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It’s rare for a populist candidate to go far in presidential politics. It’s almost unheard of for two of them to advance as far, in the same year, as Donald Trump and Bernie Sanders have. Trump remains the front runner for the Republican nomination. Sanders still has a shot at the Democratic one. Their successes share some common themes, which are fueling speculation that populist voters from the left and right might come together to back a single candidate come November, or even form their own political party in the years to come.
The idea is that anger at Wall Street, stagnating middle-class wages, international trade agreements, the influence of rich donors in political campaigns and, most of all, American political elites, will bring millions of blue-collar voters into an unlikely alliance.
Perhaps they will support Trump against Hillary Clinton in the fall, or perhaps, as the liberal former Labor Secretary Robert Reich spelled out last week in an op-ed, they will revolt against both parties in the next presidential race.
Reich envisions a 2020 election where a so-called “People’s Party” emerges with a platform blasting “crony capitalism,” breaking up banks and soaking the rich to send more money to workers from the government. “Millions who called themselves conservatives and Tea Partiers joined with millions who called themselves liberals and progressives,” he writes, “against a political establishment that had shown itself incapable of hearing what they had been demanding for years.”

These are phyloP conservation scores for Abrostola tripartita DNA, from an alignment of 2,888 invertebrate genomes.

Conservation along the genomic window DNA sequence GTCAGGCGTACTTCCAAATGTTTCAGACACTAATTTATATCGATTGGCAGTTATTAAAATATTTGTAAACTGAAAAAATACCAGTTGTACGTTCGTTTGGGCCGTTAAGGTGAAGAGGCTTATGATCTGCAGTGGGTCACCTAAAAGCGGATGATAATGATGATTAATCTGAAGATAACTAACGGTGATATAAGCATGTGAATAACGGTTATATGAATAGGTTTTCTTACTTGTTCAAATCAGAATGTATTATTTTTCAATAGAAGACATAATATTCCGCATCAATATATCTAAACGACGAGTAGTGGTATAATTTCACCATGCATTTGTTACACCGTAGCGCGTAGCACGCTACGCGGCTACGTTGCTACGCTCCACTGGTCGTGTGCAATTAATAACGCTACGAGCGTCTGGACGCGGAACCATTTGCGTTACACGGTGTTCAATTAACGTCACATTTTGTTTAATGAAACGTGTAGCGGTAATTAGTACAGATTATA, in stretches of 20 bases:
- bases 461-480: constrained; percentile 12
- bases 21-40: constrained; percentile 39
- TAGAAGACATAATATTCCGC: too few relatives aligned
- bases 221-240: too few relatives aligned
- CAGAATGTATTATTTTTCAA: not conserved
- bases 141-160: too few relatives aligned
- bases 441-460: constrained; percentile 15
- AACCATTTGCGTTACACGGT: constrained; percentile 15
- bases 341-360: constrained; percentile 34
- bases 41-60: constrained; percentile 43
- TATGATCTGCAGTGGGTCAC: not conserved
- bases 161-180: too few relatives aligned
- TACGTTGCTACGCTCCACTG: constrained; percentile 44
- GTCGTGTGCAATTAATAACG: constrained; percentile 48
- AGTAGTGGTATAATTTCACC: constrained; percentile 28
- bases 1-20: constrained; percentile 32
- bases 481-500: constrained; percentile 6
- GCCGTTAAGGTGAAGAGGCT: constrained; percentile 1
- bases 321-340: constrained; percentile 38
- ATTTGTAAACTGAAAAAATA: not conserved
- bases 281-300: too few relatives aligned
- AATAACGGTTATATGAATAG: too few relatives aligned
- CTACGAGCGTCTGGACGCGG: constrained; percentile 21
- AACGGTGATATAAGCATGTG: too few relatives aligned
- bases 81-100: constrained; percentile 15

That’s possible; America saw a semi-related party, Ross Perot’s Reform Party, burst onto the scene in the 1990s, though it never won a seat in Congress or an electoral vote for president. Perot ran on opposition to expanded trade, an area where exit polls suggest Trump and Sanders supporters agree: In Michigan, two-thirds of Trump voters, and nearly as many Sanders voters, told exit pollsters that trade kills U.S. jobs. The share was similar for Trump in Ohio, and still a majority for Sanders.
But other polling suggests an alliance of today’s Trump supporters and today’s Sanders supporters remains unlikely, this fall or in the future.
While they agree on key economic issues, Trump and Sanders voters disagree on a lot of others – and they don’t care much for each others’ standard bearer. They’re also very different, demographically.
Polling shows little evidence that Trump has a shot to win large pockets of Sanders voters in November, should Clinton maintain her lead and win the Democratic nomination. Among Democratic-leaning voters who want prefer Sanders to win the party nod, only 13 percent have a favorable view of Trump, compared to 86 unfavorable, according to a Washington Post-ABC News national poll earlier this month.
In a head-to-head match-up of Clinton versus Trump, 10 percent of Sanders backers say they’d support Trump, 77 percent Clinton, and the rest say they would vote for neither or not vote at all. That’s not a great conversion rate for Clinton from Sanders backers, but it’s slightly better than Trump’s 67 percent support among voters who preferred other Republican candidates.